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Status of Naxalism: Strategic Options by Lt Gen VK Ahluwalia

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Author: Lt Gen VK Ahluwalia, PVSM, AVSM, YSM, VSM (Retd)
Going by the statistical data of last seven years and recent spate of successes achieved by the SF and the state police in the naxal-affected areas give an indication that the movement has reached its plateau.

Some experts are of the view that it actually has started to decline due to loss of their main stronghold in Telangana, inadequate volunteers to join the cadres and the reverses suffered in various operations. Jharkhand has recorded the highest Naxal violence in the first quarter of this year. It accounts for over 40 per cent of the country’s incidents and 58 per cent of the deaths in the first three months of the year. However, the writer warns that it is the Maoist endeavour to wear out the security forces and the government machinery by spreading the violence to widely separated remote areas of the country. They would withdraw when they are weak and strike at a place of their choosing. While there has been an overall decline in the Naxal violence, there has been no appreciable improvement in the confidence levels of the investors in the region.

The level and intensity of Naxal violence had increased manifold since 2001 and peaked around 2009 and 2010, which left a huge trail of death and destruction.  Latest in the series was an attack on the CRPF personnel in Karkatiya forests at Latehar (Jharkhand) on 7 January 2013, in which the Naxals used brutal tactics to booby trap the bodies of the slain soldiers, with improvised explosive devices (IEDs). Further, the Naxals employed the most inhuman tactic: they placed 2.5 kg of explosives inside the stomach of one of the martyred soldiers. Perhaps, the aim was to create fear psychosis and to show their presence to the local populace and the SF alike. On the other hand, the Naxals too have accused the SF of not following any ‘rules of war’; and hence, they have stated that they would also go beyond the rules. As per the latest figures released on April 20, 2013, Jharkhand has recorded the highest Naxal violence in the first quarter of this year. It accounts for over 40 per cent of the country’s incidents, and 58 per cent of the deaths in the first three months of the year. The figures of violence for Chhattisgarh are much lower than Jharkhand. Jharkhand had recorded much higher incidents of violence in 2012 in comparison to Chhattisgarh. It appears that the Naxals have shifted their focus to the mining and industrial areas of western Jharkhand, to retain their control on the revenue earning centres, among other reasons.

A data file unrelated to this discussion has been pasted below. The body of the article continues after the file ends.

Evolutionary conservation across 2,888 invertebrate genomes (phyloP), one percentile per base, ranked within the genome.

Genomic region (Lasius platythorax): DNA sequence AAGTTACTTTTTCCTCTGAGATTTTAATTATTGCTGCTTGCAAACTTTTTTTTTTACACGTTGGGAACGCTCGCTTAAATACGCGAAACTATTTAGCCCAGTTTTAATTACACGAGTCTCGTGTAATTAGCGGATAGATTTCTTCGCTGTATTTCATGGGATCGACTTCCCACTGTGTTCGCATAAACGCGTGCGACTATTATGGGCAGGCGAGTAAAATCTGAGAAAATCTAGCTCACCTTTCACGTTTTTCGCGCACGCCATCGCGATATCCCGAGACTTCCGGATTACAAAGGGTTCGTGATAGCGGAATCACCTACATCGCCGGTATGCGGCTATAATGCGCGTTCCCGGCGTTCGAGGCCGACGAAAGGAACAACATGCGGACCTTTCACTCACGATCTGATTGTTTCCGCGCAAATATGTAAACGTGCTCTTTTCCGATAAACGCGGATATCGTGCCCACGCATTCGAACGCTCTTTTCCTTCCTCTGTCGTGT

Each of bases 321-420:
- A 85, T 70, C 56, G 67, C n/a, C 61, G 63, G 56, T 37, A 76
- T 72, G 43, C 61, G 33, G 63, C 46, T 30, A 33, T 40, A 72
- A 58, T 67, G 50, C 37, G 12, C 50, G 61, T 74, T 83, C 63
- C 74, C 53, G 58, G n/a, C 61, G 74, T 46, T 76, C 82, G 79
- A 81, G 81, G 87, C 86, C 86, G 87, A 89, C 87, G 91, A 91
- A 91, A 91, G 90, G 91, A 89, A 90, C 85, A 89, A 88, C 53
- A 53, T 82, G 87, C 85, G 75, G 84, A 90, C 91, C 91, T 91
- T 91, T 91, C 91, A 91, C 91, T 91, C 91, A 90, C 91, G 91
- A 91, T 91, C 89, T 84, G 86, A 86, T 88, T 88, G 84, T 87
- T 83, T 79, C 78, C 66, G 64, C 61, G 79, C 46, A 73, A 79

An analysis of some of the raids or attacks by the Naxals suggests that they studied their intended targets in detail, obtained specific and real-time intelligence from their network of sources and executed the operation boldly. On the SF side, besides the operational, training and leadership issues in general, these attacks underscored the sensitivities and weaknesses at the bi-junctions and tri-junctions of the LWE-affected states. Consequently, there has been substantial improvement in the standard of training, weaponry, surveillance and communication systems of the CAPF. The article aims to essentially discuss the current status of Naxalism, effect on security and economic growth and the strategic options available to the Naxals.